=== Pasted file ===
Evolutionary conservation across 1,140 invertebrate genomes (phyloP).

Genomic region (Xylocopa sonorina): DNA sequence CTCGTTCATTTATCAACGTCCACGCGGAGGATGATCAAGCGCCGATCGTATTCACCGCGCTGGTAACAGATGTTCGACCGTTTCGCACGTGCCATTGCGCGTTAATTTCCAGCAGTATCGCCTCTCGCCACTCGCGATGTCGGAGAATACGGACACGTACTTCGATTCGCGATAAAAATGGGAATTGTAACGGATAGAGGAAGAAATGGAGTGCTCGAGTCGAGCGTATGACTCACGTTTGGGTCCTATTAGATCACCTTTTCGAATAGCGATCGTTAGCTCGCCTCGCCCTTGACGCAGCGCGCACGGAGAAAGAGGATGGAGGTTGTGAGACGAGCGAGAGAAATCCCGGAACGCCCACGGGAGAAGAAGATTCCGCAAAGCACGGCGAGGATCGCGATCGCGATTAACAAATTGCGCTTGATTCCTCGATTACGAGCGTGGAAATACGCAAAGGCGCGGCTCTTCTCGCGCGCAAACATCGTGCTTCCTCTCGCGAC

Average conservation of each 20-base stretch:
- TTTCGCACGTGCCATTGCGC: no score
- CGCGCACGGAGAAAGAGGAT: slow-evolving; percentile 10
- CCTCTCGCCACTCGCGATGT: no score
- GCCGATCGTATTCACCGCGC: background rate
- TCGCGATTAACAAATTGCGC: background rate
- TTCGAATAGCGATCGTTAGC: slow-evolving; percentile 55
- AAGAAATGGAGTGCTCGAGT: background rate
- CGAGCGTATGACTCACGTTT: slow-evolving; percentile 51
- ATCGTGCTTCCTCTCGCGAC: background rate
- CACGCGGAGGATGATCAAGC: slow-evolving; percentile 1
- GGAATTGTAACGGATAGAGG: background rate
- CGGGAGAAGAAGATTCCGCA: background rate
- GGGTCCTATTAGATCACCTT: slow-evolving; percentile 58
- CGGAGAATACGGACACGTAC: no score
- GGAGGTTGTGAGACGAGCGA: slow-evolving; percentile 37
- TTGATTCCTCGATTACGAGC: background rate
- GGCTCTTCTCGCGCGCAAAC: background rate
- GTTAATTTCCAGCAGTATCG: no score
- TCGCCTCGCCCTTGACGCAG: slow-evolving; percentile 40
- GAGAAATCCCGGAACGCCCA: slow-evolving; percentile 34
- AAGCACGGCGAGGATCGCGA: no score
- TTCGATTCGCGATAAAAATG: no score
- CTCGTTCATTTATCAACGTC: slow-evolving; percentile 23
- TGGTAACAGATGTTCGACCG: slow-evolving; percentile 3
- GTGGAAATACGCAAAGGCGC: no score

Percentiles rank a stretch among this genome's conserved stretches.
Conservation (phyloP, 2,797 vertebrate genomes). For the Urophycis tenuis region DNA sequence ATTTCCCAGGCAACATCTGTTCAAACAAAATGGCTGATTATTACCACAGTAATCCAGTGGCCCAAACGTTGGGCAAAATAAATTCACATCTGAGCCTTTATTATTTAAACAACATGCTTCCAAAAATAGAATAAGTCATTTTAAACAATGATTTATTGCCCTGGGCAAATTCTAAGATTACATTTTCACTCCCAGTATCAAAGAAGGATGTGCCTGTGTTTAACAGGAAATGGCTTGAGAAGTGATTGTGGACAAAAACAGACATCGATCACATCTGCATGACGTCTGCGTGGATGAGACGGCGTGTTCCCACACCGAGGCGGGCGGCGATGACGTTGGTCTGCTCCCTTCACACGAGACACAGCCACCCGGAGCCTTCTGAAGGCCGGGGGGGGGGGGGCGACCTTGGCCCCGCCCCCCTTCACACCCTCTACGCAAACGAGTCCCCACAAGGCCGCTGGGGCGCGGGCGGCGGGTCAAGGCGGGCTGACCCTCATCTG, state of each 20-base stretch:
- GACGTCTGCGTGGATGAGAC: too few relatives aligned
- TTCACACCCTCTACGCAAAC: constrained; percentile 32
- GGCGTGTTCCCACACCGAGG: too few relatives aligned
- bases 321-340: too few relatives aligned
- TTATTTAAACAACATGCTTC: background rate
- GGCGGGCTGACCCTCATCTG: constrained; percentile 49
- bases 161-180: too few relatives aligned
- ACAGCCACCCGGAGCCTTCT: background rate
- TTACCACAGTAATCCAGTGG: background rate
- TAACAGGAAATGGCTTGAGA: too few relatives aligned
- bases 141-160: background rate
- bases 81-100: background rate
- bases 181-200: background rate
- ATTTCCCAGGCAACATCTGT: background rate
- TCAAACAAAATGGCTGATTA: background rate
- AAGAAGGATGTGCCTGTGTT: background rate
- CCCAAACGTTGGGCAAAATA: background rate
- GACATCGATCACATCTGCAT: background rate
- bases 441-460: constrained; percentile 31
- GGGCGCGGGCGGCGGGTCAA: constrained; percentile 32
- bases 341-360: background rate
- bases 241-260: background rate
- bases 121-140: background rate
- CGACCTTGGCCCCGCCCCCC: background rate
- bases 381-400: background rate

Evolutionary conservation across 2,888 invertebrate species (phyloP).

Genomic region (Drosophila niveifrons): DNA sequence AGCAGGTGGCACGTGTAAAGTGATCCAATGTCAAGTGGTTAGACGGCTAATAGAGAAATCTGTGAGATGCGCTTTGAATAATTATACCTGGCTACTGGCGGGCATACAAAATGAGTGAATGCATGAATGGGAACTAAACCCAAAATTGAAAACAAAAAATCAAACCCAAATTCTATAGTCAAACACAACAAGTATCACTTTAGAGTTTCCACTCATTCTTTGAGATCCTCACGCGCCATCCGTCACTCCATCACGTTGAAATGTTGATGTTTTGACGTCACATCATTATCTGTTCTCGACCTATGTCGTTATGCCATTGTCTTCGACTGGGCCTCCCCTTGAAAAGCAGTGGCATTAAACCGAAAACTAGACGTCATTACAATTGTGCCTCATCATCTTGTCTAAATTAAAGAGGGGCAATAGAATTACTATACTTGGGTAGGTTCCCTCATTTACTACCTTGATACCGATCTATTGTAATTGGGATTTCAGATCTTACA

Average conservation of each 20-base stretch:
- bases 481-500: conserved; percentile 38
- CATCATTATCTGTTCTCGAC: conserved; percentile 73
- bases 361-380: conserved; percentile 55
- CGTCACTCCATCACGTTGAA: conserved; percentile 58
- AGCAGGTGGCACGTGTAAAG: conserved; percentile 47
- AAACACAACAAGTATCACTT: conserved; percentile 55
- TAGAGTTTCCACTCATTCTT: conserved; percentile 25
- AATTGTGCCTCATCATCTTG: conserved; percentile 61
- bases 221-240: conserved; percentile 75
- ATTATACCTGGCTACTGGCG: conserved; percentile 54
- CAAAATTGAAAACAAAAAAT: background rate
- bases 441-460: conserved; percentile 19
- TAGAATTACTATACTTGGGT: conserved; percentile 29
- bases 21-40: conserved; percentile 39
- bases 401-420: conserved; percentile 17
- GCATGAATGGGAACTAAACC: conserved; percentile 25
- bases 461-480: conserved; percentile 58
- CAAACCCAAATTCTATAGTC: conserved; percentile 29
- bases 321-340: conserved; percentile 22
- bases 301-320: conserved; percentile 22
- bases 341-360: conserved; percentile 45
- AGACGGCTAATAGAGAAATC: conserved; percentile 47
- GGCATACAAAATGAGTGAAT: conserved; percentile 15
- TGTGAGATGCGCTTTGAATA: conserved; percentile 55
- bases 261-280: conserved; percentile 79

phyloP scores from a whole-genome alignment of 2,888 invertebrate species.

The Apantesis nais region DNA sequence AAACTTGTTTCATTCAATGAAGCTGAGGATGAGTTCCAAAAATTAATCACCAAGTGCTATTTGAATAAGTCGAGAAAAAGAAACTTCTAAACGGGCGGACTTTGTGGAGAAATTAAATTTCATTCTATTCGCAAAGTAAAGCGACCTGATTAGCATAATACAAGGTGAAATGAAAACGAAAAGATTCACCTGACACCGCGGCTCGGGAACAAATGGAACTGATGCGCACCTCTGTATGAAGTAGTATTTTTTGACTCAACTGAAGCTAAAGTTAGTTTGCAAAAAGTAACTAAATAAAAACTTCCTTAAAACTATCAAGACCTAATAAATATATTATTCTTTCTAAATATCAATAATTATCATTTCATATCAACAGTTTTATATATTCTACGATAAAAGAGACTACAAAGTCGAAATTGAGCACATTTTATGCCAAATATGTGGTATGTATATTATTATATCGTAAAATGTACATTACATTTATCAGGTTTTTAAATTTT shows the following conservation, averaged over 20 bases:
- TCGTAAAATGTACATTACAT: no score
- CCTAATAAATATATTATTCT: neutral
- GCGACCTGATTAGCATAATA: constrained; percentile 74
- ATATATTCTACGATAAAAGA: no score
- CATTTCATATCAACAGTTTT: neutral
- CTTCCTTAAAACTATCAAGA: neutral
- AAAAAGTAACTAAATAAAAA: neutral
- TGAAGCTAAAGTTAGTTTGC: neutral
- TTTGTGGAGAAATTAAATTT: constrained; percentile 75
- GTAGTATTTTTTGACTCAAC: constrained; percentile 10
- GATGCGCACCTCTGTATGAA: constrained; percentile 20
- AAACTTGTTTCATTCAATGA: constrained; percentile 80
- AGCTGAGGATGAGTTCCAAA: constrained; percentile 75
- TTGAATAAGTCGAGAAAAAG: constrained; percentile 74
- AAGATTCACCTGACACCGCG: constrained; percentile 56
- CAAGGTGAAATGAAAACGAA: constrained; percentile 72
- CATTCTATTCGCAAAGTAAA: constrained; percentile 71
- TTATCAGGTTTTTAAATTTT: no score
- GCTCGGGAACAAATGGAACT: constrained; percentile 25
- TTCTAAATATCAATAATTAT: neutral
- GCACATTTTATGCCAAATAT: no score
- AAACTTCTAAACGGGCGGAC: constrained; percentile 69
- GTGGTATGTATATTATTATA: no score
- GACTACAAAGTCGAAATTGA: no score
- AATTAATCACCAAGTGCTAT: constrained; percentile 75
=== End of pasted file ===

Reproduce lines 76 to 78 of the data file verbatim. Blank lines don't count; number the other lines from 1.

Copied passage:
- CAAACCCAAATTCTATAGTC: conserved; percentile 29
- bases 321-340: conserved; percentile 22
- bases 301-320: conserved; percentile 22